11. 12.
    It is impossible, on Spinoza's view — according to which the order of ideas and the order of “things” (i.e., material objects) aremerely parallel, i.e., according to which there is only one order or series, which may be viewed by us either under the attribute of Thought or under that of Extension — that there should be anything which directly relates an idea to anything else than some other idea(s). Hence, the relation which he takes goodness or evil to consist in cannot be one which directly connects an idea (about a certain “species” of thing) with some member of that species considered as a material object. It is, rather, one'sidea of the thing which is connected to one's idea of the thing's species — the connection being itself, on Spinoza's view, a “mode of thought” or idea (but, obviously, one of a different variety from that of either of the ideas which it relates to one another).Google Scholar
  12. 13.
    It is quite clear, I think, that this passage should be read in conjunction with this earlier passage (inter alia): But we must observe that these notions are not formed by all persons in the same way, but that they vary in each case according to the thing by which the body is more frequently affected, and which the mind more easily imagines or recollects. For example, those who have more frequently looked with admiration upon the stature of men, by the nameman will understand an animal of erect stature, while those who have been in the habit of fixing their thoughts on something else, will form another common image of men, describing man, for instance, as an animal capable of laughter, a biped without feathers, a rational animal, and so on; each person forming universal images of things according to the temperament of his own body. It is not therefore to be wondered at that so many controversies have arisen amongst those philosophers who have endeavoured to explain natural objects by the images of things alone. (II, Prop. XL, Schol. 1)Google Scholar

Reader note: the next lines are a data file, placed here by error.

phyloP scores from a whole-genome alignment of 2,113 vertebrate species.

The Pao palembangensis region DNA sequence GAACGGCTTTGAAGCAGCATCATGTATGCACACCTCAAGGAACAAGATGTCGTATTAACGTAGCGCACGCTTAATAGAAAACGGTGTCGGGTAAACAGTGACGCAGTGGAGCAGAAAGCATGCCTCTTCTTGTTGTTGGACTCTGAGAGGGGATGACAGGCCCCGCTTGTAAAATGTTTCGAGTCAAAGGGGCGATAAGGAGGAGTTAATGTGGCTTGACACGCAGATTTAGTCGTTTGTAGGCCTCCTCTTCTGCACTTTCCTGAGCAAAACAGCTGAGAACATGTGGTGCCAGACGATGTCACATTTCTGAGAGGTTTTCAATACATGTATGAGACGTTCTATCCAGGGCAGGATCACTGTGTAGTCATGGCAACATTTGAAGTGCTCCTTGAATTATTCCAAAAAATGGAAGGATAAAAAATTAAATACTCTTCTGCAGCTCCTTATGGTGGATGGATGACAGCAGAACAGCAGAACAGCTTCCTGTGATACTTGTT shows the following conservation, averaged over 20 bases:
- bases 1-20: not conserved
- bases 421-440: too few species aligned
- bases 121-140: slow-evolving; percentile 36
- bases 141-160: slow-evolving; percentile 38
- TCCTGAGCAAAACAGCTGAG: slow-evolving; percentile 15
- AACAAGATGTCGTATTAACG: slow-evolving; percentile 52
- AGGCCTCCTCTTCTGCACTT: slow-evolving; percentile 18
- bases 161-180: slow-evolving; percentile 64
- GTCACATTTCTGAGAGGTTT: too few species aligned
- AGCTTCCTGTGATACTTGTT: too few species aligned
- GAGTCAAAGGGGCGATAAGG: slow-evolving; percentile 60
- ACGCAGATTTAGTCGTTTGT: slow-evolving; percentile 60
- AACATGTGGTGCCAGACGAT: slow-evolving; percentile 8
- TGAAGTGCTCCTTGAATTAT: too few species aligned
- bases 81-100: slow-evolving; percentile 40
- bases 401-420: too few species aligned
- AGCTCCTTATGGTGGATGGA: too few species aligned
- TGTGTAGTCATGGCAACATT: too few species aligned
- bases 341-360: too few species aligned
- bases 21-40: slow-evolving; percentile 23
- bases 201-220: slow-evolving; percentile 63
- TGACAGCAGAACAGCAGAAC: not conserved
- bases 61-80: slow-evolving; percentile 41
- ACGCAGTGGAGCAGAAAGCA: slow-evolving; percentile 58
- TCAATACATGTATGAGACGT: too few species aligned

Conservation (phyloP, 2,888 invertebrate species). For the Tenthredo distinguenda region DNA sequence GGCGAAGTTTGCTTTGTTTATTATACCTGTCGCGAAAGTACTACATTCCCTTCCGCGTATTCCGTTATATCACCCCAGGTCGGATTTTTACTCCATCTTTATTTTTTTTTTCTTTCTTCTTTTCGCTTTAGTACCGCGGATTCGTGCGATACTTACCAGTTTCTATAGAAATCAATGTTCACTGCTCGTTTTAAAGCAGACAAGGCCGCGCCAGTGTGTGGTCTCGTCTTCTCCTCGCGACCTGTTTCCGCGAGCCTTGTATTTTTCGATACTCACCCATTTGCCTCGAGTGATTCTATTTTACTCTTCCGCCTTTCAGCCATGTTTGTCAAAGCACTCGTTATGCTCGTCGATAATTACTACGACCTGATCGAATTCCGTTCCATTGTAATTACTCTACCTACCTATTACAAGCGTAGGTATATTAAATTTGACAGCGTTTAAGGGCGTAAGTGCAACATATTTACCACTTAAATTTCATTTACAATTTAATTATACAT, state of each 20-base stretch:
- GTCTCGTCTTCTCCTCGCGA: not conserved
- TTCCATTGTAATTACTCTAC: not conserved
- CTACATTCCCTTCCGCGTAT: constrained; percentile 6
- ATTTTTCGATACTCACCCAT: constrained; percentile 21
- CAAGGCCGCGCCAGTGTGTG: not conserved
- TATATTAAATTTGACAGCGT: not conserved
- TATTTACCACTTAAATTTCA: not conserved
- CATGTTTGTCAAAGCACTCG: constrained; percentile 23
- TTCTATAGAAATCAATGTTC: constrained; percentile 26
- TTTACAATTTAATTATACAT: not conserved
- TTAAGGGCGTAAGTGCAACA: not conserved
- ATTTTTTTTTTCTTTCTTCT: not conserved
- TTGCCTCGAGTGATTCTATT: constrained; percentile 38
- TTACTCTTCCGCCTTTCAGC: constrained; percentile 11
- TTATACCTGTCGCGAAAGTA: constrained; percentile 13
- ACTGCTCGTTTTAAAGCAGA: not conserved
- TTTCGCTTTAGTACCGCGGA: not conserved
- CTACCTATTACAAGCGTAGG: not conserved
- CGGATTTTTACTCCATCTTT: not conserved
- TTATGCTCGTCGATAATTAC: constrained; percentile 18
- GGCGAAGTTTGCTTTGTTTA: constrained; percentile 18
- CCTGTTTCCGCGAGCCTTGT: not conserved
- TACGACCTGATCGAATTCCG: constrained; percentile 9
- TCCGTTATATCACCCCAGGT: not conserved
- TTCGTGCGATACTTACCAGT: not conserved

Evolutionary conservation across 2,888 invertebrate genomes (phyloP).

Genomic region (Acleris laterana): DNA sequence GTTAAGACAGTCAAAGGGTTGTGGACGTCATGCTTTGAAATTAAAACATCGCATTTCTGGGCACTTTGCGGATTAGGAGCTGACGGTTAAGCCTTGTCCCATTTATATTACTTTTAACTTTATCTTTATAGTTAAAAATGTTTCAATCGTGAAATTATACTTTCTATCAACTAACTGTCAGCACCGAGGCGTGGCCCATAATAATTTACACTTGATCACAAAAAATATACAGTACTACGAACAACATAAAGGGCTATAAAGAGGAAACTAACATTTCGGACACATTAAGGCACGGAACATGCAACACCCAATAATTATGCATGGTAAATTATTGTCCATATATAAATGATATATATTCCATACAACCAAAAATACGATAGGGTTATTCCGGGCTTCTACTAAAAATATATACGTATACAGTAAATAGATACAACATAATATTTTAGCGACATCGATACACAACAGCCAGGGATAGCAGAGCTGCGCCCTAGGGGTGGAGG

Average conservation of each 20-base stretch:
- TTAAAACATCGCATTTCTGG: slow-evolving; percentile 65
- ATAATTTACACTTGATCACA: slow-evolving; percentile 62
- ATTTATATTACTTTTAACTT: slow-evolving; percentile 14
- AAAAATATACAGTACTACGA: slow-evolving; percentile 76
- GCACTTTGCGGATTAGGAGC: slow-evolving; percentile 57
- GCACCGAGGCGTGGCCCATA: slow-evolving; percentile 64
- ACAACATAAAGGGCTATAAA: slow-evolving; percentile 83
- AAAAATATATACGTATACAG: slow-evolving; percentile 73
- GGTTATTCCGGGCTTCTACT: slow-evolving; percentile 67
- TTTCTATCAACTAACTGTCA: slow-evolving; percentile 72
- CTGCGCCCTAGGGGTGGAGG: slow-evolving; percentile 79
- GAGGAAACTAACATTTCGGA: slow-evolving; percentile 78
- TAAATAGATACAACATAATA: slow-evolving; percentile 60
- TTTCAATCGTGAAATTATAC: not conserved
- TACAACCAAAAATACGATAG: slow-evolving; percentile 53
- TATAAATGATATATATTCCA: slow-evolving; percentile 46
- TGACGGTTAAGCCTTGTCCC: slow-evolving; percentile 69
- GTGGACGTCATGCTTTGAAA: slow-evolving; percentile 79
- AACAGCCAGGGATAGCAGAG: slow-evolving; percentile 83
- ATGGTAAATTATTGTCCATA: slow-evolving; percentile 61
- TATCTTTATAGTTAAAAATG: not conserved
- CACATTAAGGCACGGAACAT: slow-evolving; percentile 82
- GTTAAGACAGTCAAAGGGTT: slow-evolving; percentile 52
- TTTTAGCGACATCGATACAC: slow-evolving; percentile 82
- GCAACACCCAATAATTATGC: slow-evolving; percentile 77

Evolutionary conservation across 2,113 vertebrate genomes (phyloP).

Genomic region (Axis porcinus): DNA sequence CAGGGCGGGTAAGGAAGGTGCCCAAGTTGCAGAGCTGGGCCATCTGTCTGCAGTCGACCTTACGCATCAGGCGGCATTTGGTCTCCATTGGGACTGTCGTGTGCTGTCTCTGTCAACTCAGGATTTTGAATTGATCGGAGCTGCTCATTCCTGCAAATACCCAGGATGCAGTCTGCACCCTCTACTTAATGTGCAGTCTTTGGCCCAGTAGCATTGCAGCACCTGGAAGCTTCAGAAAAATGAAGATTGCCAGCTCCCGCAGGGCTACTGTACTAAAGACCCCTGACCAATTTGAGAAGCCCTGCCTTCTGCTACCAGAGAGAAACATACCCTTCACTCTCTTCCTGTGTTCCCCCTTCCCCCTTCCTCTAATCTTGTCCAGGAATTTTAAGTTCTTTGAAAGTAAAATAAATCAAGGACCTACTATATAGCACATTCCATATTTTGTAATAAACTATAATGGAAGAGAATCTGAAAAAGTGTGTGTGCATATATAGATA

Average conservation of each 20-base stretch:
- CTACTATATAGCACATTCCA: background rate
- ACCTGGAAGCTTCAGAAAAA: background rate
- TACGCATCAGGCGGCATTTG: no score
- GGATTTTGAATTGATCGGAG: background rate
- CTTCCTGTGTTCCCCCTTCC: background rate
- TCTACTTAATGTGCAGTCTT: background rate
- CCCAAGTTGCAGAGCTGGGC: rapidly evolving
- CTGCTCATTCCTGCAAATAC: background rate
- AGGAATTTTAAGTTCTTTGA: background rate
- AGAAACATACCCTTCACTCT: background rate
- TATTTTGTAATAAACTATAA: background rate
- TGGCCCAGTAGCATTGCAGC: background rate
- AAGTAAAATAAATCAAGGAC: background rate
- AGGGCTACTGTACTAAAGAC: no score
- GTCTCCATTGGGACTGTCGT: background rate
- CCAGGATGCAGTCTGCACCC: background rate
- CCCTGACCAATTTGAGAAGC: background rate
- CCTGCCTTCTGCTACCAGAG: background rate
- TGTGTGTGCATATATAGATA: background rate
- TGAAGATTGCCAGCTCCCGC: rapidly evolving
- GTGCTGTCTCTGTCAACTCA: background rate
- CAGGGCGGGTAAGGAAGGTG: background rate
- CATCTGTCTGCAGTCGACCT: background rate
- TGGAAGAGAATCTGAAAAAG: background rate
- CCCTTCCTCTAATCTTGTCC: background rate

13. 14.
    Much more pointedly, one must ask whether “the model... we set before us” is, for each of us, his or her as yet unrealized but ideal self; or whether Spinoza means to take as the one model the (allegedly) already real life of the man who was Jesus. (For evidence to support the conjecture that Spinoza did take Jesus to be the exemplar, see bothEthics IV, Prop. LXVIII, Schol. and various passages from theTheologico-Political Treatise, including especially a passage from Ch. I which may be found in Gebhardt, vol. III, p. 21, 1. 8et seq..) Clearly, answering that question is important not only for an understanding of Spinoza's ethical theory but also for an understanding of its underlying metaphysics.Google Scholar